Gwen Stefani's long-awaited third solo studio album, "This is What the Truth Feels Like," finally dropped on March 18, 2016. The album was inspired by two major events in Gwen's life: her painful divorce from Gavin Rossdale and her unexpected new romance with recently divorced "The Voice" co-star Blake Shelton. Along with the debut single "Used to Love You," Gwen also released "Make Me Like You" and "Misery" as singles, which were both well-received by fans and critics. The album landed at No. 1 on the Billboard 200 and proved Gwen was still relevant as a solo artist.
Gwen Stefani goes country! The pop star crossed musical genres and recorded the May 2016 duet "Go Ahead and Break My Heart" with boyfriend Blake Shelton for his 10th studio album, "If I'm Honest." The track — which Blake has said is about insecurities and trust issues both he and Gwen had when they started dating in 2015 — marked their first collaboration. They've since performed the hit, which was well-received by critics, on "The Voice," at the 2016 Billboard Music Awards and on various tour stops.
Gwen Stefani returned to the studio to record her first holiday album, "You Make It Feel Like Christmas," in 2017. The title track — another duet with boyfriend Blake Shelton — debuted on Sept. 22, 2017, and was followed by the album on Oct. 6. Mixing classic holiday hits like "White Christmas" and "Santa Baby" with new tracks such as "Under the Christmas Lights" and "Christmas Eve," the album was a surprise hit, reaching No. 16 on the Billboard 200. It also led Gwen to star in her own TV holiday special, also titled "You Make it Feel Like Christmas" (seen here), which aired on Dec. 12, 2017.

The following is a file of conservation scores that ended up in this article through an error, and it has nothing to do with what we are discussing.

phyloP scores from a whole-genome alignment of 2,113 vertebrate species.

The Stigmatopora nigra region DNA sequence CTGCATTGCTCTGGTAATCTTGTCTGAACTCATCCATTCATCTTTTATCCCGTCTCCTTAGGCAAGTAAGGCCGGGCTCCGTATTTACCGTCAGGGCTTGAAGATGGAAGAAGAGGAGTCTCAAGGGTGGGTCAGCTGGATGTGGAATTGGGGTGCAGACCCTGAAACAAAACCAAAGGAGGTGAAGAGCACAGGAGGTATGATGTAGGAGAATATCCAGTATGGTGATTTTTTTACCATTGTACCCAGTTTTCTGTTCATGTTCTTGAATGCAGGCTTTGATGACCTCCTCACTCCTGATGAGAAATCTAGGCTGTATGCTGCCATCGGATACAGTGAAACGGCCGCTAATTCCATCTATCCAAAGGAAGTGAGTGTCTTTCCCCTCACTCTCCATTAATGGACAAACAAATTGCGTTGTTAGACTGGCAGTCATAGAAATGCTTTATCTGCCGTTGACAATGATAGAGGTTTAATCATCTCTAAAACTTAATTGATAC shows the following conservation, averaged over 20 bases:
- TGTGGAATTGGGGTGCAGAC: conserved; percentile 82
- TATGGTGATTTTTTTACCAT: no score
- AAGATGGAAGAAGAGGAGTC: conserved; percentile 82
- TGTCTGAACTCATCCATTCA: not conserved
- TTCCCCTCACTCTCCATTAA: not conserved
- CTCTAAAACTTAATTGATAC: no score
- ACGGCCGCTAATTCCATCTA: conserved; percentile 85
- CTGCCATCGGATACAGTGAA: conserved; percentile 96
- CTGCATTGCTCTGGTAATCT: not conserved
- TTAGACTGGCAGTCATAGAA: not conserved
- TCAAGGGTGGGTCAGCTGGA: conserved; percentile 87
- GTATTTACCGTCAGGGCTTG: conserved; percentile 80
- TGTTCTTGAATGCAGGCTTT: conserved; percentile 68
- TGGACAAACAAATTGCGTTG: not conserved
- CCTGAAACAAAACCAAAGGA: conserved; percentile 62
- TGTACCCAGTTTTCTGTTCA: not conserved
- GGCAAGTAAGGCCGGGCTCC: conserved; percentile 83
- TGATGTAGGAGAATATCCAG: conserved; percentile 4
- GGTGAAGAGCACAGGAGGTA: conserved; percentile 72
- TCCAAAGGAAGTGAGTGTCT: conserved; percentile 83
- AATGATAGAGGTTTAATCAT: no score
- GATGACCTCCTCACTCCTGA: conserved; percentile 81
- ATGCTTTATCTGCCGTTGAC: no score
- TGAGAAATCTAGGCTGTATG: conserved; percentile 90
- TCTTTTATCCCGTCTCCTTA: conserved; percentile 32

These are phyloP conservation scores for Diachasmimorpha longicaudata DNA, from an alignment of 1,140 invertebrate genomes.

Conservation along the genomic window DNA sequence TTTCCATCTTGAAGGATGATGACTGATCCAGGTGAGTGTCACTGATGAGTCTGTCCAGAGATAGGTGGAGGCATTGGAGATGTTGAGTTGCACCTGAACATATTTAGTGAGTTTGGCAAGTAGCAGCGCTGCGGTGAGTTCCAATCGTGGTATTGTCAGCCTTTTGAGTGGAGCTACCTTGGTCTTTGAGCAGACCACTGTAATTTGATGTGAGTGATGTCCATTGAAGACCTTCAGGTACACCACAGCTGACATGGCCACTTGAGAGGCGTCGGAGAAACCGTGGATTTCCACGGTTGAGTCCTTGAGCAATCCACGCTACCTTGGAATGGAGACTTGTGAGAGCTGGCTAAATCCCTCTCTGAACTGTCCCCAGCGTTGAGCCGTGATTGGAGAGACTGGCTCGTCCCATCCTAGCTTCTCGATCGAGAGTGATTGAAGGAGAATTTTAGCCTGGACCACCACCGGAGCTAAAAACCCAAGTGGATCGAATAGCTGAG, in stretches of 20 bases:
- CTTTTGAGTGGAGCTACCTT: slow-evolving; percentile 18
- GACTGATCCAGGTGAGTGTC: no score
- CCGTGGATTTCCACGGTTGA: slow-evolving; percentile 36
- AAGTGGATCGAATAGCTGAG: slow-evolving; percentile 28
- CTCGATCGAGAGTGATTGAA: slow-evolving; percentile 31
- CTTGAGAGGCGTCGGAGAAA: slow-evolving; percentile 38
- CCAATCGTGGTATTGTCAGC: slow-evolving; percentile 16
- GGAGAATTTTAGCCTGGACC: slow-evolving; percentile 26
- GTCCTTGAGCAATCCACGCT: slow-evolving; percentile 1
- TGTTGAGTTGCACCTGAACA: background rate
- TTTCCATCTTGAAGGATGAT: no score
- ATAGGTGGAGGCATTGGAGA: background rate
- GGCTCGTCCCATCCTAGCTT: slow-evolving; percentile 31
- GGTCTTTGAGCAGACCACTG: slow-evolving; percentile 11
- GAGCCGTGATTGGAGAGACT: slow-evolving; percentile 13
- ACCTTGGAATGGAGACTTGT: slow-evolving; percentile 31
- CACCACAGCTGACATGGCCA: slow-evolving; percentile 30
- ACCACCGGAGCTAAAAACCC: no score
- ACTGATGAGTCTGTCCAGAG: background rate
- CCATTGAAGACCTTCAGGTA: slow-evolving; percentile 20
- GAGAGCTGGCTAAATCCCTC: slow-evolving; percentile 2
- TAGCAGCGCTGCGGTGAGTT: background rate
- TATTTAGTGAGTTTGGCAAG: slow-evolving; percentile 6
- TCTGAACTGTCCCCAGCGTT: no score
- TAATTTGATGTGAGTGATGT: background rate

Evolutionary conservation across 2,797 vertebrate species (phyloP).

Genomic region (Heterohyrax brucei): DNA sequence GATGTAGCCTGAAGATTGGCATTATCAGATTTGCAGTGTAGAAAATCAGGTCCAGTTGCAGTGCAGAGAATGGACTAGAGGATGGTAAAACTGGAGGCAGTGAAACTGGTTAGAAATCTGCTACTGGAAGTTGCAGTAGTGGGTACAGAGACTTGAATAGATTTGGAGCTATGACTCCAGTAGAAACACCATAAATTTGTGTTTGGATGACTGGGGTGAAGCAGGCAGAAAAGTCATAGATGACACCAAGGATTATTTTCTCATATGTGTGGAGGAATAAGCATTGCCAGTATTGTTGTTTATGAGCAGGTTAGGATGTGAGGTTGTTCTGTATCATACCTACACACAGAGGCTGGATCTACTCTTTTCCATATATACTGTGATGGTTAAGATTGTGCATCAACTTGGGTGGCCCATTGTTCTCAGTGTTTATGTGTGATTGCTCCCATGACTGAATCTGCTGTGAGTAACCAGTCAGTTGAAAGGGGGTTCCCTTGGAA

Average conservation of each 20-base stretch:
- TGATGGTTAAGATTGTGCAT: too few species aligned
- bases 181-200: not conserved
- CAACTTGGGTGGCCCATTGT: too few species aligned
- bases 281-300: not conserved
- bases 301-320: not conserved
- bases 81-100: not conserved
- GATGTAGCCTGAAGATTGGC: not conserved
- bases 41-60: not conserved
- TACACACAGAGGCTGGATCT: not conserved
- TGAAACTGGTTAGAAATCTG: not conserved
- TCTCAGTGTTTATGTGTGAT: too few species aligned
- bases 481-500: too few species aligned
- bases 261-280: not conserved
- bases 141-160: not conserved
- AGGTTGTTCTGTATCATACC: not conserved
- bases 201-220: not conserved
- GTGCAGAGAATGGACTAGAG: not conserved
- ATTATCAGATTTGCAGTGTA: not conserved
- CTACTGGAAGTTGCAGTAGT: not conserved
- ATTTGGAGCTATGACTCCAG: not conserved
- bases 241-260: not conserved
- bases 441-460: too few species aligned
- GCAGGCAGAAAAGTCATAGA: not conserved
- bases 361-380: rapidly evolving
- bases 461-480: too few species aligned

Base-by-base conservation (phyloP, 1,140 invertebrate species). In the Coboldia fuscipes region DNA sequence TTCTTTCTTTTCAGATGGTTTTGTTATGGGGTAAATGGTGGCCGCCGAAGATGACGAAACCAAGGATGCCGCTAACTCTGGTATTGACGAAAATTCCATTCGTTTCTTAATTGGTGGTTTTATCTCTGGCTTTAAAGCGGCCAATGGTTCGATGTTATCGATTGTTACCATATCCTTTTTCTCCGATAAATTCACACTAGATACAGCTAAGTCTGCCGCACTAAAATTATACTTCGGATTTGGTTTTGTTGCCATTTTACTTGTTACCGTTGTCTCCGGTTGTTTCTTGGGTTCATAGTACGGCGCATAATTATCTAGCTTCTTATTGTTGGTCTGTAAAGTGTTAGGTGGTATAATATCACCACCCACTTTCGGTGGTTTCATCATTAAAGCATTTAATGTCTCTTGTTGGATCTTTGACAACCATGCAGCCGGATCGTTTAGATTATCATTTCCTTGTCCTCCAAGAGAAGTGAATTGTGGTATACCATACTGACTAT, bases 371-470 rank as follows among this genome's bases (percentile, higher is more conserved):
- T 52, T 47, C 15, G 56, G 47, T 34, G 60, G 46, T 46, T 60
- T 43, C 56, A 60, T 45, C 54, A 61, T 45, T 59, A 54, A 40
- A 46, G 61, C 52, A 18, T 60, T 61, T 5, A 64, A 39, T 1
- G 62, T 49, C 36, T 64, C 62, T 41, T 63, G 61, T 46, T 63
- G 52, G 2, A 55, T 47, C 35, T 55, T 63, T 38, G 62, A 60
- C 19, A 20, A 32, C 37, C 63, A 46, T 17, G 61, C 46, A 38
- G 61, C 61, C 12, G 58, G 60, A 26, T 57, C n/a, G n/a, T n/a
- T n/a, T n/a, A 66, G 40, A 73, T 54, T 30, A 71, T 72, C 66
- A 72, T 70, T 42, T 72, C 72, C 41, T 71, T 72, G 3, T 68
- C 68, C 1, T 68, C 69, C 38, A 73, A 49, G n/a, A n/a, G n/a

More than 30 years into her career, Gwen Stefani did what any superstar would: She landed a Las Vegas concert series. She kicked off her "Just a Girl" residency at Planet Hollywood Resort and Casino's Zappos Theater on June 27, 2018, and performed 16 shows that year, followed by another 29 in 2019. Although her residency was initially set to end in November 2019, Gwen later announced she would perform a final 16 shows beginning on Feb. 7, 2020. The decision to extend her residency means Gwen won't be returning for Season 18 of "The Voice" in 2020.